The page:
A new TV commercial for iRobot's Roomba automated vacuum cleaner succeeds in making a viable home appliance look like a cheap toy.
Consider the gizmo "repositioned," courtesy of the branding gurus at The Gate, of Burlington, Massachusetts, who were I'm sure also happy to skim from the $1 million the client wasted buying media in the first half of 2007. Interestingly, there's no way to easily locate these gurus online, so clearly they're expert at keeping brands secret.
Anyway, Roomba is a Frisbee-shaped gizmo (not the robot appearing above) that rolls along the floor vacuuming of its own volition. Sans dirt bag, handle, or power-cord, the thing makes a Dyson look like a nuclear weapon. iRobot has sold over 2 million units, though, so they're not just selling a novelty. I've never used one, but I suspect the Roomba does a passable job with light cleaning, and the idea that it does it on its own is truly remarkable.
Only I've got it wrong, according to the new commercial.
Entitled "Animal House," the spot casts family members as various barnyard animals, so the mom can complain that cleaning up after them is a constant chore. Pigs jump on a white couch. A donkey drinks out of the fish tank. By using Roomba, she can delegate all that effort, and spend more time relaxing with her, um, ass (yes, the donkey is her husband). Get it? hah hah hah hah hah!
You see, Roomba is a toy. It's a useless gadget you'd buy at Brookstone and watch it work a few times before the batteries crapped out. I know this because of two broad qualities of the spot:
First, it visually looks like a toy, especially when contrasted with the animals running and bouncing off of things. Here's this little thing that chugs along, almost getting kicked out of the way by a pack of pigs. It doesn't glide along the smooth floor like you'd expect it to, but does so rather furtively, like a mini-Daleck on smaller casters.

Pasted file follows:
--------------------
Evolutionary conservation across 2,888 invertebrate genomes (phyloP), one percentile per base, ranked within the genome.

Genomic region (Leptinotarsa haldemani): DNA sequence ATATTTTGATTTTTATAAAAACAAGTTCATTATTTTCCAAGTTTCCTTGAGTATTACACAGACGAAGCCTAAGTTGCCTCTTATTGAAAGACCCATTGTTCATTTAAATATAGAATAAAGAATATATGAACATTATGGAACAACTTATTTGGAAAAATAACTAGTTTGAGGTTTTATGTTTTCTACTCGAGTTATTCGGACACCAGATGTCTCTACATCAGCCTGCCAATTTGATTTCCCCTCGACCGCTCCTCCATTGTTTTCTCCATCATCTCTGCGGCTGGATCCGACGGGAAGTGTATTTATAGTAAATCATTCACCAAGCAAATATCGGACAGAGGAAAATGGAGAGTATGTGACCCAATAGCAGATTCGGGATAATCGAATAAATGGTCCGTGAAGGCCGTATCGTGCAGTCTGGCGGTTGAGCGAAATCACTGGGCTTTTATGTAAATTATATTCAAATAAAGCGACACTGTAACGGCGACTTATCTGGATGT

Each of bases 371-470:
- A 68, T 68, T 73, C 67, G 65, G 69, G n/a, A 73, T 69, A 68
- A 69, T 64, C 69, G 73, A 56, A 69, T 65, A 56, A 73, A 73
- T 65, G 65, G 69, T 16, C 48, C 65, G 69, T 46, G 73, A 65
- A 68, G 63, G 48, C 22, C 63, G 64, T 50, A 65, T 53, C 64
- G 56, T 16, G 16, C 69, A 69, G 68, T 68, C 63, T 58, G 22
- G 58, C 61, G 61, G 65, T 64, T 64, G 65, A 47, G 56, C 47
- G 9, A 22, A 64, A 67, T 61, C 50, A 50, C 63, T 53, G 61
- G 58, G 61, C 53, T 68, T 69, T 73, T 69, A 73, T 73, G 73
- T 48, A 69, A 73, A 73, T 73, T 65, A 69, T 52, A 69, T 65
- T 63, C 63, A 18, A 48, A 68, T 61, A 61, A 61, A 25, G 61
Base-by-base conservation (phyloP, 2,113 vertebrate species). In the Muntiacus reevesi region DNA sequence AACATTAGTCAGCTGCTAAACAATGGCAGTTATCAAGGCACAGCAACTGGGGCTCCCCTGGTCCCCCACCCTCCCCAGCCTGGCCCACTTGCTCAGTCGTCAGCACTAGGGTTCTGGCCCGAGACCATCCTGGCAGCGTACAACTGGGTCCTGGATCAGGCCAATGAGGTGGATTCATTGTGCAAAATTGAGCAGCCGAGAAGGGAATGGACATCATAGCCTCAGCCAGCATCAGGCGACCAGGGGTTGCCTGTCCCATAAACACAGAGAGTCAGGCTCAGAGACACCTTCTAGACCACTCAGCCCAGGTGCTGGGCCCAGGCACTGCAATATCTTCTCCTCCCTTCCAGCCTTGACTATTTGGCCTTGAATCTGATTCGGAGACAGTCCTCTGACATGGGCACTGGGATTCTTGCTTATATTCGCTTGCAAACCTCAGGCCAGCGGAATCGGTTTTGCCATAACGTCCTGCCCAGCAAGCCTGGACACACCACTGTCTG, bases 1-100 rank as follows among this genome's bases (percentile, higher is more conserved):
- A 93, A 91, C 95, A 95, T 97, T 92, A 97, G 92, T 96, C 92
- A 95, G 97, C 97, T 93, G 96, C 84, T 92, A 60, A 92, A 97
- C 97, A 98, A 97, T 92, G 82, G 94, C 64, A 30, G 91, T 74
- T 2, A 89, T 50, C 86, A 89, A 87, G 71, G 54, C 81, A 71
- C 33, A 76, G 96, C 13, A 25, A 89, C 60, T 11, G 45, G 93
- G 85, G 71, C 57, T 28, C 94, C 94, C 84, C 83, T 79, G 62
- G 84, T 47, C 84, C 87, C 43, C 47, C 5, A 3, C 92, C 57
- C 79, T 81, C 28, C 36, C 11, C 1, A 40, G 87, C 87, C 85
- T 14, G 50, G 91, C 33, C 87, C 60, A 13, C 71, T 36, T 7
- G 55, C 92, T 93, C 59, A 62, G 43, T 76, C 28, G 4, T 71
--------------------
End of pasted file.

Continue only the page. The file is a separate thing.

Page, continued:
Secondly, there's no possible way this little thingee could clean up after those stinky animals, let alone do it for a domesticated dog, cat, or human family member. We're talking a donkey-pulling-drapes-down-to-the-floor-mess, not an errant crumb or wisp of lint.
Even the tagline -- "Let a robot do your dirty work" -- is a gross over-reach that sounds more like a line from a sci-fi movie ("A better life awaits you in the Off-World Colonies...").
If only there were a robot that actually did the heavy-lifting cleaning chores. Roomba isn’t that robot. C3P0 is that robot. As far as most viewers are concerned, it's all make-believe. So earning mindshare for this invention isn't worth it without addressing some reasonable (and, yes, creatively memorable, if you must) preconceived notions and needs of potential consumers.
For starters, I expect a robot to have arms and legs.
There must have been many rounds of Kool-Aid drunk in the boardroom as this creative was pitched and sold. iRobot's marketing guy credited the agency with "...uncovering product benefits and new market segments that we can own," as if he actually believed that the spot made good on either.
I'm sure they confused one another with blather about awareness and positioning, all the while working over-time to creatively confuse, obfuscate, and ignore the real prompts that would engage potential Roomba-oids. It would have been a lot easier to focus on what and how it really is a real addition to a household's cleaning arsenal.
Since there's no call to action at the end of the spot -- only the inert URL listing -- I'm sure this campaign will soon be forgotten. The secretive branding agency will win a creative award for it (if the award givers can find them), and then go on to pitch a half-dozen somewhat similar would-be clients on similarly wasting their hard-earned money on branding.
And then maybe iRobot can get back to marketing its product as an appliance, not a toy.